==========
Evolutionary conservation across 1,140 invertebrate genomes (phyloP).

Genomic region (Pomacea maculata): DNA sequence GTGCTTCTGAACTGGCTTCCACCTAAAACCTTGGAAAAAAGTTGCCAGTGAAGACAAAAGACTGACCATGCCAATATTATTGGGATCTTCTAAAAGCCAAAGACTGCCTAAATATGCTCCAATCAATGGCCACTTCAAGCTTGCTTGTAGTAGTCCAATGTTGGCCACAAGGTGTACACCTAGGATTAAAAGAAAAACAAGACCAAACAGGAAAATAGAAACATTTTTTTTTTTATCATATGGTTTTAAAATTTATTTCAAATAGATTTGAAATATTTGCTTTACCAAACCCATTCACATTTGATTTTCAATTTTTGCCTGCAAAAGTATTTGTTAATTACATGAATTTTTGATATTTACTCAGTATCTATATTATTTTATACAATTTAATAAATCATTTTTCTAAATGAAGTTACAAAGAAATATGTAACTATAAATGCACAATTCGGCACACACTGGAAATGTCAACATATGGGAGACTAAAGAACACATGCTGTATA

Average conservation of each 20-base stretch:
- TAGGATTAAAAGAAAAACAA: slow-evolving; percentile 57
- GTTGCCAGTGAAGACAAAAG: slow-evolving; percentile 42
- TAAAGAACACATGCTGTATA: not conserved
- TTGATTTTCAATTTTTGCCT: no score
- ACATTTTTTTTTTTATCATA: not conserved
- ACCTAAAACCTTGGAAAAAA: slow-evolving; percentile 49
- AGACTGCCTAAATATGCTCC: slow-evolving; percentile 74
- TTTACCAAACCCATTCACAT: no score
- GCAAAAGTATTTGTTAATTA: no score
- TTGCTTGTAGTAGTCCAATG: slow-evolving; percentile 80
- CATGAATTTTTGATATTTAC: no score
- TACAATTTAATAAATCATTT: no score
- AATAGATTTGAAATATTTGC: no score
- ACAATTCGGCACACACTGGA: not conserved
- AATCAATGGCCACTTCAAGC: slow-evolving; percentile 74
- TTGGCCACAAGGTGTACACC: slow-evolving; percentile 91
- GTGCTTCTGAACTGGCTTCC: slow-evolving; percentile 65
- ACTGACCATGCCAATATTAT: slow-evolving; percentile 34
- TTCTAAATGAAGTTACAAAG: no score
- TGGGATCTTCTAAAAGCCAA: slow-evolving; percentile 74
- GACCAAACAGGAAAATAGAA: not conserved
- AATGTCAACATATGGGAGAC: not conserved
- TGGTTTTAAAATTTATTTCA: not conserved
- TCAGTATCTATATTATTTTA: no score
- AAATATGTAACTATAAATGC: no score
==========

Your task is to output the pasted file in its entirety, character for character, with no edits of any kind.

Evolutionary conservation across 1,140 invertebrate genomes (phyloP).

Genomic region (Pomacea maculata): DNA sequence GTGCTTCTGAACTGGCTTCCACCTAAAACCTTGGAAAAAAGTTGCCAGTGAAGACAAAAGACTGACCATGCCAATATTATTGGGATCTTCTAAAAGCCAAAGACTGCCTAAATATGCTCCAATCAATGGCCACTTCAAGCTTGCTTGTAGTAGTCCAATGTTGGCCACAAGGTGTACACCTAGGATTAAAAGAAAAACAAGACCAAACAGGAAAATAGAAACATTTTTTTTTTTATCATATGGTTTTAAAATTTATTTCAAATAGATTTGAAATATTTGCTTTACCAAACCCATTCACATTTGATTTTCAATTTTTGCCTGCAAAAGTATTTGTTAATTACATGAATTTTTGATATTTACTCAGTATCTATATTATTTTATACAATTTAATAAATCATTTTTCTAAATGAAGTTACAAAGAAATATGTAACTATAAATGCACAATTCGGCACACACTGGAAATGTCAACATATGGGAGACTAAAGAACACATGCTGTATA

Average conservation of each 20-base stretch:
- TAGGATTAAAAGAAAAACAA: slow-evolving; percentile 57
- GTTGCCAGTGAAGACAAAAG: slow-evolving; percentile 42
- TAAAGAACACATGCTGTATA: not conserved
- TTGATTTTCAATTTTTGCCT: no score
- ACATTTTTTTTTTTATCATA: not conserved
- ACCTAAAACCTTGGAAAAAA: slow-evolving; percentile 49
- AGACTGCCTAAATATGCTCC: slow-evolving; percentile 74
- TTTACCAAACCCATTCACAT: no score
- GCAAAAGTATTTGTTAATTA: no score
- TTGCTTGTAGTAGTCCAATG: slow-evolving; percentile 80
- CATGAATTTTTGATATTTAC: no score
- TACAATTTAATAAATCATTT: no score
- AATAGATTTGAAATATTTGC: no score
- ACAATTCGGCACACACTGGA: not conserved
- AATCAATGGCCACTTCAAGC: slow-evolving; percentile 74
- TTGGCCACAAGGTGTACACC: slow-evolving; percentile 91
- GTGCTTCTGAACTGGCTTCC: slow-evolving; percentile 65
- ACTGACCATGCCAATATTAT: slow-evolving; percentile 34
- TTCTAAATGAAGTTACAAAG: no score
- TGGGATCTTCTAAAAGCCAA: slow-evolving; percentile 74
- GACCAAACAGGAAAATAGAA: not conserved
- AATGTCAACATATGGGAGAC: not conserved
- TGGTTTTAAAATTTATTTCA: not conserved
- TCAGTATCTATATTATTTTA: no score
- AAATATGTAACTATAAATGC: no score